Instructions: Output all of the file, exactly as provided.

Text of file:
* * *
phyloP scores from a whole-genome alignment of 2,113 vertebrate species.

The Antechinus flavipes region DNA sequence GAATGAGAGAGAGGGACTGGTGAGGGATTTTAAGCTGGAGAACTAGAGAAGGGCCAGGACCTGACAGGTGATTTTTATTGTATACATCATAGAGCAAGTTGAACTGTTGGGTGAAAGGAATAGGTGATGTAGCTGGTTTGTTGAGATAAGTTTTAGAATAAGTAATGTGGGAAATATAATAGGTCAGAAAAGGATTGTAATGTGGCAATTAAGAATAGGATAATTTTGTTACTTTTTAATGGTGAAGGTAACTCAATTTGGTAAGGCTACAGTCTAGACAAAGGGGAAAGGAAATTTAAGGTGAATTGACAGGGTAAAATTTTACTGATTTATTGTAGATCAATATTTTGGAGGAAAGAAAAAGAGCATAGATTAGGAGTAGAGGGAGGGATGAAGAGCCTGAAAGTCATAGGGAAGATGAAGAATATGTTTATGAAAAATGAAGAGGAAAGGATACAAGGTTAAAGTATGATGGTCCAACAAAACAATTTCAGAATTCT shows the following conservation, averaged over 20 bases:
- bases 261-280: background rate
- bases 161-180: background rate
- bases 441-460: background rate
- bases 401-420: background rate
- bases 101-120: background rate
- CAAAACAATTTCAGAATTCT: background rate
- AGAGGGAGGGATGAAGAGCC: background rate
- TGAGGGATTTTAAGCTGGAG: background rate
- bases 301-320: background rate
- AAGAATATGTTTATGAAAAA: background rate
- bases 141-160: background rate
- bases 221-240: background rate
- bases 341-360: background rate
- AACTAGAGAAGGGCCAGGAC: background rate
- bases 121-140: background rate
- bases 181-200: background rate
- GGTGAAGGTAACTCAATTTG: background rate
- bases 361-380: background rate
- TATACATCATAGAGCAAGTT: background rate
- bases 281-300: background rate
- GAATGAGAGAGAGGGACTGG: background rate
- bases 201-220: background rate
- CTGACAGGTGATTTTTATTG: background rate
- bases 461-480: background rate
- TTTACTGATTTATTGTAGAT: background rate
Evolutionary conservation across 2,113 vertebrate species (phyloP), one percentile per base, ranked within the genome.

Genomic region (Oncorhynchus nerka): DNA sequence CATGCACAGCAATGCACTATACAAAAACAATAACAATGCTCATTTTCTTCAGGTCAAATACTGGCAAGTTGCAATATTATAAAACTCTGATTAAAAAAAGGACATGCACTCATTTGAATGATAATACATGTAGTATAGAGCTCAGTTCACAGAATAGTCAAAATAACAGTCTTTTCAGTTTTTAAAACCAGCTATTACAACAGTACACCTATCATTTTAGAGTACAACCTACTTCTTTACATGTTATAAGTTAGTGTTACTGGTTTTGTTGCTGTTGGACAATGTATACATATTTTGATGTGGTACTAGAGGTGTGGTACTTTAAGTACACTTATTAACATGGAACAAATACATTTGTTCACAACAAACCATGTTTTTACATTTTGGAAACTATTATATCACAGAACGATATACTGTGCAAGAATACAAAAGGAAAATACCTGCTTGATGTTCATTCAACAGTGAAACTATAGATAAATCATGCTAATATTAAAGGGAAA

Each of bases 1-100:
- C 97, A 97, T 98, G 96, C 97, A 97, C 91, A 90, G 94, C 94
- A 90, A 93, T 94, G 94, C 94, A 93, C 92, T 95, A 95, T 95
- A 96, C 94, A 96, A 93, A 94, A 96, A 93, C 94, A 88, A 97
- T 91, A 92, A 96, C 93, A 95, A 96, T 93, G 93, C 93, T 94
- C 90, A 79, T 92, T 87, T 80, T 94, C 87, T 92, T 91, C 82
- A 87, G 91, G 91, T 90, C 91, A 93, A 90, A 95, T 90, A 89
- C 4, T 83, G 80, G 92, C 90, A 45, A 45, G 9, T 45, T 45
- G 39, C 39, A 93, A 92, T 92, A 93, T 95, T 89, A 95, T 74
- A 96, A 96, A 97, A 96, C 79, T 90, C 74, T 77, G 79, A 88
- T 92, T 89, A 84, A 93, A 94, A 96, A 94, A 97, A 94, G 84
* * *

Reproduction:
phyloP scores from a whole-genome alignment of 2,113 vertebrate species.

The Antechinus flavipes region DNA sequence GAATGAGAGAGAGGGACTGGTGAGGGATTTTAAGCTGGAGAACTAGAGAAGGGCCAGGACCTGACAGGTGATTTTTATTGTATACATCATAGAGCAAGTTGAACTGTTGGGTGAAAGGAATAGGTGATGTAGCTGGTTTGTTGAGATAAGTTTTAGAATAAGTAATGTGGGAAATATAATAGGTCAGAAAAGGATTGTAATGTGGCAATTAAGAATAGGATAATTTTGTTACTTTTTAATGGTGAAGGTAACTCAATTTGGTAAGGCTACAGTCTAGACAAAGGGGAAAGGAAATTTAAGGTGAATTGACAGGGTAAAATTTTACTGATTTATTGTAGATCAATATTTTGGAGGAAAGAAAAAGAGCATAGATTAGGAGTAGAGGGAGGGATGAAGAGCCTGAAAGTCATAGGGAAGATGAAGAATATGTTTATGAAAAATGAAGAGGAAAGGATACAAGGTTAAAGTATGATGGTCCAACAAAACAATTTCAGAATTCT shows the following conservation, averaged over 20 bases:
- bases 261-280: background rate
- bases 161-180: background rate
- bases 441-460: background rate
- bases 401-420: background rate
- bases 101-120: background rate
- CAAAACAATTTCAGAATTCT: background rate
- AGAGGGAGGGATGAAGAGCC: background rate
- TGAGGGATTTTAAGCTGGAG: background rate
- bases 301-320: background rate
- AAGAATATGTTTATGAAAAA: background rate
- bases 141-160: background rate
- bases 221-240: background rate
- bases 341-360: background rate
- AACTAGAGAAGGGCCAGGAC: background rate
- bases 121-140: background rate
- bases 181-200: background rate
- GGTGAAGGTAACTCAATTTG: background rate
- bases 361-380: background rate
- TATACATCATAGAGCAAGTT: background rate
- bases 281-300: background rate
- GAATGAGAGAGAGGGACTGG: background rate
- bases 201-220: background rate
- CTGACAGGTGATTTTTATTG: background rate
- bases 461-480: background rate
- TTTACTGATTTATTGTAGAT: background rate
Evolutionary conservation across 2,113 vertebrate species (phyloP), one percentile per base, ranked within the genome.

Genomic region (Oncorhynchus nerka): DNA sequence CATGCACAGCAATGCACTATACAAAAACAATAACAATGCTCATTTTCTTCAGGTCAAATACTGGCAAGTTGCAATATTATAAAACTCTGATTAAAAAAAGGACATGCACTCATTTGAATGATAATACATGTAGTATAGAGCTCAGTTCACAGAATAGTCAAAATAACAGTCTTTTCAGTTTTTAAAACCAGCTATTACAACAGTACACCTATCATTTTAGAGTACAACCTACTTCTTTACATGTTATAAGTTAGTGTTACTGGTTTTGTTGCTGTTGGACAATGTATACATATTTTGATGTGGTACTAGAGGTGTGGTACTTTAAGTACACTTATTAACATGGAACAAATACATTTGTTCACAACAAACCATGTTTTTACATTTTGGAAACTATTATATCACAGAACGATATACTGTGCAAGAATACAAAAGGAAAATACCTGCTTGATGTTCATTCAACAGTGAAACTATAGATAAATCATGCTAATATTAAAGGGAAA

Each of bases 1-100:
- C 97, A 97, T 98, G 96, C 97, A 97, C 91, A 90, G 94, C 94
- A 90, A 93, T 94, G 94, C 94, A 93, C 92, T 95, A 95, T 95
- A 96, C 94, A 96, A 93, A 94, A 96, A 93, C 94, A 88, A 97
- T 91, A 92, A 96, C 93, A 95, A 96, T 93, G 93, C 93, T 94
- C 90, A 79, T 92, T 87, T 80, T 94, C 87, T 92, T 91, C 82
- A 87, G 91, G 91, T 90, C 91, A 93, A 90, A 95, T 90, A 89
- C 4, T 83, G 80, G 92, C 90, A 45, A 45, G 9, T 45, T 45
- G 39, C 39, A 93, A 92, T 92, A 93, T 95, T 89, A 95, T 74
- A 96, A 96, A 97, A 96, C 79, T 90, C 74, T 77, G 79, A 88
- T 92, T 89, A 84, A 93, A 94, A 96, A 94, A 97, A 94, G 84